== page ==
Close shot of multiple sheep

Last week we took a look at the margins on feeding crossbred lambs, which raised a query from a reader. They are interested in trading Merino lambs, which have the added income of a fleece of wool but must be held for much longer to take advantage of this.

Merino lamb prices finished 2019 on a bit of a low. Figure 1 shows that the NSW Merino Lamb Indicator (MLI) followed mutton lower and closed the year at an eight month low.  In saleyards in NSW, Merino lambs were making around 650¢/kg cwt, which at a 40% dressing percentage equates to 260¢/kg lwt. 

It looks like Merino lambs might be a little more expensive now.  On Auctionsplus last week Merino lambs in the 30-35kg lwt range largely made 280-300¢/kg lwt, or $95-105per head.

We can see in figure 1 that Merino lamb prices follow trade lamb pretty closely, and as such, our Eastern States Trade Lamb Indicator (ESTLI) projections apply to Merinos, with a slight discount. 

The main difference between trading crossbred and Merino lambs is the timeframe.  Merino weight gains are usually slower, and spring lambs bought now are likely to have to wait until April for a 60mm, 2.5kg greasy fleece.

The wool price for autumn can be locked in, with 19 micron bids at 1750¢/kg clean for May at the moment. As such the wool value from Merino lambs can be locked in at $31.50.

In autumn it’s reasonable to expect that lamb prices will be stronger. We have put the weak price in at 700¢ and the strong price at 850¢. Merino lambs should be making 780¢ in late autumn.

To get the lambs to 20kgs cwt we are allowing 120kgs of feed at $420/t, so $50 per head.  The Margin after feed (Figure 2) looks pretty attractive, even at the weaker price of lambs, and it looks very good at a strong price. However, this margin takes no costs into account apart from feed, with shearing, labour, drench, vaccine and deaths not taken into consideration.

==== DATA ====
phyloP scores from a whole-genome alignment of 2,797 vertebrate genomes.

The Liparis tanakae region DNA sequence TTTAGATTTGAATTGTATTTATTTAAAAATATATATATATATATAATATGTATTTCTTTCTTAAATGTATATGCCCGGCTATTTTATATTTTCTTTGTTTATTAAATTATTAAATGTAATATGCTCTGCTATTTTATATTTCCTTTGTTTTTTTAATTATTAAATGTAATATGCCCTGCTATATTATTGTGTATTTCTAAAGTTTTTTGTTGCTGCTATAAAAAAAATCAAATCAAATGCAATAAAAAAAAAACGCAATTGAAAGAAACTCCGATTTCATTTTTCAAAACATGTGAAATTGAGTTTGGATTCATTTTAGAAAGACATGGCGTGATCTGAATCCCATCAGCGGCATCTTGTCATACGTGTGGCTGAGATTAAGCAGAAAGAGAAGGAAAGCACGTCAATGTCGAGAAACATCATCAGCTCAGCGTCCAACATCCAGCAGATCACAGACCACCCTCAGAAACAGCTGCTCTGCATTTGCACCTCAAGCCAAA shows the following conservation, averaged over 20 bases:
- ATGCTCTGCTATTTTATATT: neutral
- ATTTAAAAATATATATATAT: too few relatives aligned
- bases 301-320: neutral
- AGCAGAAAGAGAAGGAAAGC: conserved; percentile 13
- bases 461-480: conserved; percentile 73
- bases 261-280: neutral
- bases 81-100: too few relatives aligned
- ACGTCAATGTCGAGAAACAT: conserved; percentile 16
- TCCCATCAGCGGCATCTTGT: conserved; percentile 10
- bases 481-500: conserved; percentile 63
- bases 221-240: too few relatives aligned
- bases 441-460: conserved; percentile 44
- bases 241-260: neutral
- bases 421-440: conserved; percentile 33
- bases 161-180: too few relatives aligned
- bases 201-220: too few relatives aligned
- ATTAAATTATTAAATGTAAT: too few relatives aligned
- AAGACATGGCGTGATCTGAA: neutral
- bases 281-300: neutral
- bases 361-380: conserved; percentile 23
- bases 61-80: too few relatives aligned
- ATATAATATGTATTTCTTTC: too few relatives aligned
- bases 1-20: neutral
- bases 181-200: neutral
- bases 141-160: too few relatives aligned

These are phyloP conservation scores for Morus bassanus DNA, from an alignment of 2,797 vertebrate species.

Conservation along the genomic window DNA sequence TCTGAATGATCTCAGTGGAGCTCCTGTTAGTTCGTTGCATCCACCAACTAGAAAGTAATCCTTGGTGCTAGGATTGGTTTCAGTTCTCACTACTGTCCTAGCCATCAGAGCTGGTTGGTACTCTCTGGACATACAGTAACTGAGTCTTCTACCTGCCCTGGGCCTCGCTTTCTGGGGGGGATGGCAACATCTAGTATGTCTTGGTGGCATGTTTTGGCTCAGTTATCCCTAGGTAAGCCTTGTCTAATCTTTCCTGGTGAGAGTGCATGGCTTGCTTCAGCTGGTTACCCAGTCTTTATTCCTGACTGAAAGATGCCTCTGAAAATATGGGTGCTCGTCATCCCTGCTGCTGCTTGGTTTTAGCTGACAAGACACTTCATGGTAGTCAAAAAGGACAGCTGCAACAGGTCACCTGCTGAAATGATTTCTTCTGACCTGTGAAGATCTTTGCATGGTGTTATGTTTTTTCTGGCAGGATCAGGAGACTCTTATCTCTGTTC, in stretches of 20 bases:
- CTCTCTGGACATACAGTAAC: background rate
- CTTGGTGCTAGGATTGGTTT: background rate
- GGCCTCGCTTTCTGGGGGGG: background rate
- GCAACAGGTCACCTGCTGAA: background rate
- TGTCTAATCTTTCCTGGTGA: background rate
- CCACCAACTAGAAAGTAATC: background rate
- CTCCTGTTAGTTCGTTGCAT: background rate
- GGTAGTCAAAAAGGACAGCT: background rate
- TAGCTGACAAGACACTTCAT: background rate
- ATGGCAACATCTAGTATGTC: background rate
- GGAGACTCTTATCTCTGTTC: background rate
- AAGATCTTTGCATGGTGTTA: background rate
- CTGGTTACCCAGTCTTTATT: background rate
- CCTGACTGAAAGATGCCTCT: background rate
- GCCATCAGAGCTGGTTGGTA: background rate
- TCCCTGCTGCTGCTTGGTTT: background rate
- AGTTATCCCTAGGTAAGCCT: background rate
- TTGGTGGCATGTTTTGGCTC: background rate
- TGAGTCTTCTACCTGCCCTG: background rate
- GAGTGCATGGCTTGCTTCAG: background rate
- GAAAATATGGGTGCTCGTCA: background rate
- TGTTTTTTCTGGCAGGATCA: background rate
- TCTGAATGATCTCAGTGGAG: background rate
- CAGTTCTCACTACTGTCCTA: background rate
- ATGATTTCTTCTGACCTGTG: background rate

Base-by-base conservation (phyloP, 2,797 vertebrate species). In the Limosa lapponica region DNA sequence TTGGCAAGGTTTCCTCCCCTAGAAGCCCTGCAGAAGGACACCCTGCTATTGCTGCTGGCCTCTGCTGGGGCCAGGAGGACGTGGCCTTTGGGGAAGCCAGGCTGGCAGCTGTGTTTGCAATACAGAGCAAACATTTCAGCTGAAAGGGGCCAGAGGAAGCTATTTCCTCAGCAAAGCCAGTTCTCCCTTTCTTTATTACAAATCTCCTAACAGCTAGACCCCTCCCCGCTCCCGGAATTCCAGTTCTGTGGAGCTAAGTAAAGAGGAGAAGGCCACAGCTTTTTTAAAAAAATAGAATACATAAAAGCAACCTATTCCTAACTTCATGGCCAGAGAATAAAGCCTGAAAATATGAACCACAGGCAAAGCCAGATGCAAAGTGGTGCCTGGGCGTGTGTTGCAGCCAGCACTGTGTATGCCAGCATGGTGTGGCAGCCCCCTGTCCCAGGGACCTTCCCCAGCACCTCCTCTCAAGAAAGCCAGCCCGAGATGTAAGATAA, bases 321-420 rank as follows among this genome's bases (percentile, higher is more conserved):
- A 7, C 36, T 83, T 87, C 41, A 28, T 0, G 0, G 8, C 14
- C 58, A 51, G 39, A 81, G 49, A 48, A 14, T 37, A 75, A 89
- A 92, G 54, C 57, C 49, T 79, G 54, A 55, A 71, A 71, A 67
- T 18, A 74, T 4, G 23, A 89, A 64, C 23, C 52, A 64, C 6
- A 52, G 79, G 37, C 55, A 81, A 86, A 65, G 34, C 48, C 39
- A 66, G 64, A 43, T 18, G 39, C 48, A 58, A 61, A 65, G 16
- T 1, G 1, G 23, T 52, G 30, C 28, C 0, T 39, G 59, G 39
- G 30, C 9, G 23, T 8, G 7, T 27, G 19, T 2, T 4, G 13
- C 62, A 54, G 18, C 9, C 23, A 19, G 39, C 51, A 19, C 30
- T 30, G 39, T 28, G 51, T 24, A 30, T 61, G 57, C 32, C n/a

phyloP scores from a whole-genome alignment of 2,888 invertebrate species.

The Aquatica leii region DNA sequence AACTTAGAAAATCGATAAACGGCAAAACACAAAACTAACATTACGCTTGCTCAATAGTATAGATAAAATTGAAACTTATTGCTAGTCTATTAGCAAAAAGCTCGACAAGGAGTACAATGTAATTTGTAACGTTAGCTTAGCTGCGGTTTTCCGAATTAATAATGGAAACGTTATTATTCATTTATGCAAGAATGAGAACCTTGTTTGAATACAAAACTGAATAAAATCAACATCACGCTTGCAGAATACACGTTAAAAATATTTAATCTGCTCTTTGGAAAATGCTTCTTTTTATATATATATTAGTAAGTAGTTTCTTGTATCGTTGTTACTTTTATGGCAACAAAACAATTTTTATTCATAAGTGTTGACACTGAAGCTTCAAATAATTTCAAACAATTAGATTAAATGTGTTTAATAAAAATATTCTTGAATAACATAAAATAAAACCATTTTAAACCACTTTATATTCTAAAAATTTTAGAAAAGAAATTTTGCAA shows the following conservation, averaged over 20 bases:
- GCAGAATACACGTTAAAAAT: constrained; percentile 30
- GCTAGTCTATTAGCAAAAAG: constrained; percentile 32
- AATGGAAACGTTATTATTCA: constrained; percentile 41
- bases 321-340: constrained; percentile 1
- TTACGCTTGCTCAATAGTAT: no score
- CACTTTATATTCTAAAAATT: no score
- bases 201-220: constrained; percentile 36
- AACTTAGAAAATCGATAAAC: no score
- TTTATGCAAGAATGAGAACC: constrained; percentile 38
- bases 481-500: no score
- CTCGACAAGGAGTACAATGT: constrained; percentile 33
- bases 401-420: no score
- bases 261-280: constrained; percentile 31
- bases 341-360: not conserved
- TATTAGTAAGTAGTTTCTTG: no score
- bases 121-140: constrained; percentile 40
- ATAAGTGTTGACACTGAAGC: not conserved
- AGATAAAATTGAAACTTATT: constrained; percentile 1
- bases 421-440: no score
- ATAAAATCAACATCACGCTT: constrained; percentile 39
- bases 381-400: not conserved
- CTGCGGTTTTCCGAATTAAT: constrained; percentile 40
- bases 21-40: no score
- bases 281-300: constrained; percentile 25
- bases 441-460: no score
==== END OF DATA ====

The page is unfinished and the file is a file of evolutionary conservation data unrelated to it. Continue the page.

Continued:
What does it mean?

Merino lambs are relatively unloved at the moment and look like pretty good value in terms of trading. While the trade will take longer and requires more labour than crossbred lambs, the returns from wool, and the higher selling price in ¢ per kilogram should offer plenty of compensation.

Have any questions or comments?

We love to hear from you!

Key Points

  • Merino lambs are looking cheap relative to crossbred lambs in the current market.
  • Merino lambs will be held for longer, but getting a cut of wool should compensate.
  • The longer time frame means ¢/kg values of lambs should be stronger.

Click on graph to expand

Click on graph to expand

Data sources: MLA, Mecardo

Make decisions with confidence- ask about our board packs, bespoke forecasting and risk management services

US lamb demand stronger

The US has held the mantle as our largest market for lamb exports since lambs got very expensive back in 2020. As a single destination,

Read More »

Want market insights delivered straight to your inbox?

Sign up to the mailing list to get regular updates to new analysis and market outlooks

Independent analysis and outlook for wool, livestock and grain markets delivered to you as it’s published

Commodity conversations podcast cover image, a illustration of a sheep standing on a cow's back with grain either side
Listen to the podcast

Join the Mecardo team for the Commodity Conversations podcast, where we provide short weekly market recaps and longer conversations with guests to discuss the drivers and trends in livestock, grain and fibre markets.

Photo of a farmer surrounded by Merino sheep in dusty yards
Research: Analysis of the Australian sheep flock

In this report for LiveCorp and MLA, we analysed the historical trends in the demographics of the Australian sheep flock, examining domestic factors that influence farm-level enterprise decision making. 

Image of harvested grain pouring into a chaser bin

We don’t just bring you the most up to date market insights. Find out more about Mecardo’s services including risk management advisory, modelling, benchmarking, research & consultancy.